The recent spike in inflation in Nigeria to around 18.6% has become very uncomfortable for the average Nigerian in his quest to earn a living. In some circles, among a number of economic experts, this recent acceleration in the rate of inflation has been linked to the rising level of money supply in the economy. Without prejudice to the upward trend in inflation globally, especially in the developed economies of the United States and the European Union, the Nigerian situation seems to have its unique peculiarities. Consequently, the situation in Nigeria has led many to shine a spotlight on the activities of the Central Bank of Nigeria (CBN) in carrying out its primary monetary policy function, especially since mid-2021. assertion of these experts or stakeholders is based on the fact that traditionally the central objective of monetary policy is the maintenance of price stability, as is applicable to central banks around the world.
The rise in the rate of inflation in Nigeria, apart from the likely imported component, is perhaps not unrelated to the rise in the level of money supply in Nigeria. This definitely agrees with the views of proponents of the quantity theory of money who claim that increasing the money supply in the economy causes prices or inflation to rise in some proportion. Recent data on the level of money supply tends to suggest that this may be a factor that should be investigated.
Official data from the Central Bank of Nigeria indicates that the broad money supply, which includes money in circulation, demand deposits/current accounts and quasi-money or the combination of savings, fixed deposits and foreign exchange, grew by 21% from April 2021. to 46.5 trillion naira in April 2022, which is well above the four-year average growth rate of 15.3% recorded between April 2018 and April 2021 This implies that broad money actually grew by 8.1 trillion naira over a twelve-month period. In the twelve months to April 2022, the money supply in the strict sense, i.e. currency in circulation and current accounts, increased by 24% to reach 19.85 trillion naira, current accounts or demand deposits accounting for N17.07 trillion of this growth. while the currency in circulation offsets the balance of 2.78 trillion naira. The figures indicate that most of this growth in broad money comes primarily from savings, fixed deposits and foreign currency deposits. These increases in the money supply seem to be among the factors fueling inflation. This is particularly the case for the components of quasi-currency foreign currency deposits which appear to have reached astronomical levels of late, especially with the rapid depreciation of the local currency and the concomitant start of election season spending.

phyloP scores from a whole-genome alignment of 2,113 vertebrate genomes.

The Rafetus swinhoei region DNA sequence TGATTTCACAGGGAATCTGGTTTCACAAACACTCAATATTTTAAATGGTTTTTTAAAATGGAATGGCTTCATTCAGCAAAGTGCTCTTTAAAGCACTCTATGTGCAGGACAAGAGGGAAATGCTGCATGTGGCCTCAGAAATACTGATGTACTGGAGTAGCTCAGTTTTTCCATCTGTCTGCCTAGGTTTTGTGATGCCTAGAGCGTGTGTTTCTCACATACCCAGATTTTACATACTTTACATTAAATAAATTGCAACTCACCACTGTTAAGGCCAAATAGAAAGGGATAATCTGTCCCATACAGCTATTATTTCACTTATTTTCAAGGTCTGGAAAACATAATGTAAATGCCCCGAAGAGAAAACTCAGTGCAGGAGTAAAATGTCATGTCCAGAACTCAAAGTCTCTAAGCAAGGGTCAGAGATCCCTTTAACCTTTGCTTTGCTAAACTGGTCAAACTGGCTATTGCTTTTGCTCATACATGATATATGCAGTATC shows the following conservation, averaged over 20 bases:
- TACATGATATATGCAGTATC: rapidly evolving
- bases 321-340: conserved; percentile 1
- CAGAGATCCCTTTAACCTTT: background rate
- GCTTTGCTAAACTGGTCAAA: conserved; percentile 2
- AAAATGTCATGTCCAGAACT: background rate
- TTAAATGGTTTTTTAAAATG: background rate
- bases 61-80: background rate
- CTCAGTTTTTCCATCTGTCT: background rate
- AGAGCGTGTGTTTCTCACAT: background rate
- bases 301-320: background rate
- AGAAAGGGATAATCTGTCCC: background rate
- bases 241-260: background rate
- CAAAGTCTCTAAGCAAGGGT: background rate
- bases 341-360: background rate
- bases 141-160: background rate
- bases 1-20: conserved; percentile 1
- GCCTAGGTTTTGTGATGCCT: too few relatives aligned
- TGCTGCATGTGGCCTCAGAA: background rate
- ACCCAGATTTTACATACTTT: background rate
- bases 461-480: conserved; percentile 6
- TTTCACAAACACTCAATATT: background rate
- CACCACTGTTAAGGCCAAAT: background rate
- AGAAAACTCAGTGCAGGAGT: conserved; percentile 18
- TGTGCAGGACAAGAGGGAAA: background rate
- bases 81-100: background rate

The other related factor is the government’s unruly fiscal activity. The unbridled nature of government borrowing, especially in the domestic market, has helped crowd out the private sector in the domestic credit market. This is in addition to the government’s frequent borrowing from the Central Bank through highly inflationary advances that often involve the printing of currency. All of this contributes to pushing up the level of money supply and thus accelerating the rate of increase in commodity prices. This has led to the acceleration of the rate of inflation and hence has placed the average Nigerian in a precarious position in terms of deteriorating living standards. The fiscal and monetary authorities of the country are obviously responsible in this regard.
With the start of campaigns for the 2023 general election and the reckless spending that comes with it, further damage could still be done, which would worsen the level of currency in circulation in the months to come. The Central Bank should rise to the occasion to stem this wave of rising prices. The recent increase in the Monetary Policy Rate (MPR) by the CBN’s Monetary Policy Committee (MPC) to 13%, which could help stop the upward trend of inflationary pressures; more effort may still be needed on the part of fiscal and monetary authorities to improve some measure of price stability as well as to control the growing depreciation of the local currency against other foreign currencies. Election year effects play out in all societies that practice elective democracy, especially in weak and fragile economies where corruption is rife and politicians specialize in splashing out huge cash carts to improve their vote-buying programs. With the great impoverishment of the average Nigerian, the incidence of vote buying, condemned as it is by all, may not disappear quickly. Therefore, the Central Bank must deploy all the tools in its arsenal to mop up needed liquidity and ensure that the economy is not overheated by liquidity from election campaign activities. Although cost pushing factors may also contribute to the rising trend of inflation, there is a need to closely monitor the rising trend of money supply in order to stabilize prices in the economy for the benefit of the Nigerian means already traumatized.